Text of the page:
A new book co-authored by Amanda Spink and Bernard J. Jansen traces online search activity over a seven-year span. Among many findings, the authors claim that in 1997, 20 percent of all web searches used sex terms, whereas in 2004, only 5 percent of searches used sex or porn terms in the search field.
In Europe, the number of sex searches has reportedly shrunk to between 8 and 10 percent.
Titled "Web Search: Public Searching of the Web," Spink and Jansen attribute this recent shift to a preference among users for "everyday" information instead of entertainment, especially adult entertainment.
The authors also speculate that because common use of the Internet is more than ten years old, mainstream users aren't as excited by the web as they initially were and consequently expend less energy to surf than in previous years when it was more of a social anomaly.
Search terms that have risen in popularity, the two researchers say, are related to e-commerce and business, which have ballooned to 86 percent of all search terms used.
The study is the first of its kind to examine web search behavior from a theoretical overview to a detailed study of term usage, and integrate these different levels of analysis into a coherent picture of how people locate information on the web using search engines.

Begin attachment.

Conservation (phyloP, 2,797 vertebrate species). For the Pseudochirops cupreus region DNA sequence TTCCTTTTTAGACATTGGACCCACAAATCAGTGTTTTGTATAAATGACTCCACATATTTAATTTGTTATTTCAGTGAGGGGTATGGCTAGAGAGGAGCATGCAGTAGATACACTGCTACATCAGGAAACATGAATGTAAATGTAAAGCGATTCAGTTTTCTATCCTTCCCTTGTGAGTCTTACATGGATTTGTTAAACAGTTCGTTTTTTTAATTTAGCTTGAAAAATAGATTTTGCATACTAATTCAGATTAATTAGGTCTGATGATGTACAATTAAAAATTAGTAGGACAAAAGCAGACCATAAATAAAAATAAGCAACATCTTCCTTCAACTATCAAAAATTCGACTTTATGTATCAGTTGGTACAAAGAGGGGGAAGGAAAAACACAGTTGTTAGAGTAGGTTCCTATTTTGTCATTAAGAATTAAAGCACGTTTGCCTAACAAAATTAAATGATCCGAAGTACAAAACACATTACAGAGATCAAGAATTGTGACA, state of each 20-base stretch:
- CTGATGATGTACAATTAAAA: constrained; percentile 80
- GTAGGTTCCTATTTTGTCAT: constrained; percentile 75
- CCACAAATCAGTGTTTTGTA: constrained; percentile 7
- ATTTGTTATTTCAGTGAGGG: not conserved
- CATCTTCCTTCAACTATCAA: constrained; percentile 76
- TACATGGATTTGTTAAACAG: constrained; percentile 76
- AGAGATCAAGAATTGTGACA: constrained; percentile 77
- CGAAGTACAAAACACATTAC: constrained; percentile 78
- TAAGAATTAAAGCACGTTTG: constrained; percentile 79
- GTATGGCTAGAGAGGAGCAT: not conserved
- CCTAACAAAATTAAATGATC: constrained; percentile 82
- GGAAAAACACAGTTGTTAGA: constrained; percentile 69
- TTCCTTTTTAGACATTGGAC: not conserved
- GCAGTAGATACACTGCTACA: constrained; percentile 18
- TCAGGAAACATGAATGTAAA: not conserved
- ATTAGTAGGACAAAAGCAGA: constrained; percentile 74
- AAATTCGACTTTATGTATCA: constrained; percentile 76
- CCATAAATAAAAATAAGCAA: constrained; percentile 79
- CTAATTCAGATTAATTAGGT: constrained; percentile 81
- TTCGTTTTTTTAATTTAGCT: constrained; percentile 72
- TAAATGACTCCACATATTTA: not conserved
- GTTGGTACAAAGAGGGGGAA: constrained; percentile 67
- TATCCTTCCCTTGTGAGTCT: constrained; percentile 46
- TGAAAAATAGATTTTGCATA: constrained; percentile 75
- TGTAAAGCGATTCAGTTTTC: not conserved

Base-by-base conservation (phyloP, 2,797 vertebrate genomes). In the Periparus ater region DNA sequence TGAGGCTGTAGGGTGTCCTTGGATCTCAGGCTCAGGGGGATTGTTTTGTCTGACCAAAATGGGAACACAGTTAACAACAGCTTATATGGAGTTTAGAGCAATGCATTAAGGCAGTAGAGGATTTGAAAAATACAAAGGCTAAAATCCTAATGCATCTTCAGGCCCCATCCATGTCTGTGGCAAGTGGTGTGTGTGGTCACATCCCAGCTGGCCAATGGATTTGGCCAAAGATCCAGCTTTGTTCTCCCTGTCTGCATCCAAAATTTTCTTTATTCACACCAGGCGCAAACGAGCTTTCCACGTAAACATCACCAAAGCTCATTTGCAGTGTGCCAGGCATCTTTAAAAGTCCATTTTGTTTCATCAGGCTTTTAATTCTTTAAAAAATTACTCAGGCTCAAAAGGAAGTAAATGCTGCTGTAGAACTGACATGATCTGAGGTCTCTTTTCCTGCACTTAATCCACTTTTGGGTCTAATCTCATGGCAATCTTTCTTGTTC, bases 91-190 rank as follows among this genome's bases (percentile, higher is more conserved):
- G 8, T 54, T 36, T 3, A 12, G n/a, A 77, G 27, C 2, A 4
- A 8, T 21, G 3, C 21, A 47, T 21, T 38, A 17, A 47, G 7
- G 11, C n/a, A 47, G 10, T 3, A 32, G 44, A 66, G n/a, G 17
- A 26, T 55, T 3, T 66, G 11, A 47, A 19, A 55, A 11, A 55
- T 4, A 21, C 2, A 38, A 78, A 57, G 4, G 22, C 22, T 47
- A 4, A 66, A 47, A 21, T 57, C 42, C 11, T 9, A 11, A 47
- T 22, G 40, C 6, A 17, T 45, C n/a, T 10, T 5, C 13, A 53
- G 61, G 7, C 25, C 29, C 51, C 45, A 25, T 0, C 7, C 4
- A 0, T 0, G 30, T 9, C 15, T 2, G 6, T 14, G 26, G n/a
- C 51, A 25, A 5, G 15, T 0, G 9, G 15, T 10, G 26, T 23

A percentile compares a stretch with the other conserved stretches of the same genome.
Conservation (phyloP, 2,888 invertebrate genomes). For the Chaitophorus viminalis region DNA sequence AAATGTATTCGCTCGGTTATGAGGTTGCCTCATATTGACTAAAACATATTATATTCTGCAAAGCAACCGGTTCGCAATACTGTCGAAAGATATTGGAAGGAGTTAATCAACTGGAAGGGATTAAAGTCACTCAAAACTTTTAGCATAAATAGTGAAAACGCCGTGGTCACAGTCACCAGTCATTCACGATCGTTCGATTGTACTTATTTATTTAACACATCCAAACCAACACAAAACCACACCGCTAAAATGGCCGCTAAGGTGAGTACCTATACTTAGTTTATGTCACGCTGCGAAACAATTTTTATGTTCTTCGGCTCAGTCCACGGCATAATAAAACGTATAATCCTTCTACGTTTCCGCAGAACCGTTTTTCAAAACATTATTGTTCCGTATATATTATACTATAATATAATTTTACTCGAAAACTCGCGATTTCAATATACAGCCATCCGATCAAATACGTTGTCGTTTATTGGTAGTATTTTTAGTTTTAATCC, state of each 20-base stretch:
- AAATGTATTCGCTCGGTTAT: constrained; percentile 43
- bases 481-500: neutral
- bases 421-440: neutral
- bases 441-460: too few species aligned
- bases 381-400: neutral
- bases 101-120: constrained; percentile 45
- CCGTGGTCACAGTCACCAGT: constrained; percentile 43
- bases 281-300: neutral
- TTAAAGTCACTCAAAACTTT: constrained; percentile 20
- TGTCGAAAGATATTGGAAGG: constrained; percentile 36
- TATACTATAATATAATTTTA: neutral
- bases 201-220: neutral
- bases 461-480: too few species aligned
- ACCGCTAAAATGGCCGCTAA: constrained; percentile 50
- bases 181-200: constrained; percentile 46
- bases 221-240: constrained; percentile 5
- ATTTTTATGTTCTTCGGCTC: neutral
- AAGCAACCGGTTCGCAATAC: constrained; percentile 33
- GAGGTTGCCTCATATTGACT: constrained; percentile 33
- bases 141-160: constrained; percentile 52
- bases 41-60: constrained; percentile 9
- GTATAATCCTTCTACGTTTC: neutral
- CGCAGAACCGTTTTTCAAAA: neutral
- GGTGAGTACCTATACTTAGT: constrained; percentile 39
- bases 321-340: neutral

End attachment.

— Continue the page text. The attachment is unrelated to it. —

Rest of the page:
The two researchers also discovered that online searches have generally become more simplified, and that the majority of users don't fully maximize search engine technology to their advantage.
"The searches are taking less than five minutes and they're only looking at the first page of results," Spink said. "That's why people are wanting to get their results on the first page of search engine results."
Spink and Jansen used several different studies to determine their findings, including an examination of more than 1 million case studies in search behavior on engines such as Alta Vista. The two authors were able to dissect which search terms were used, how many times users entered search terms, and what the results were.
"We were surprised that people weren't doing more complex searches," Spink said. "If you put a couple of words into the web, you're going to get hundreds of thousands of results. I think people aren't trained very well to use the search engines."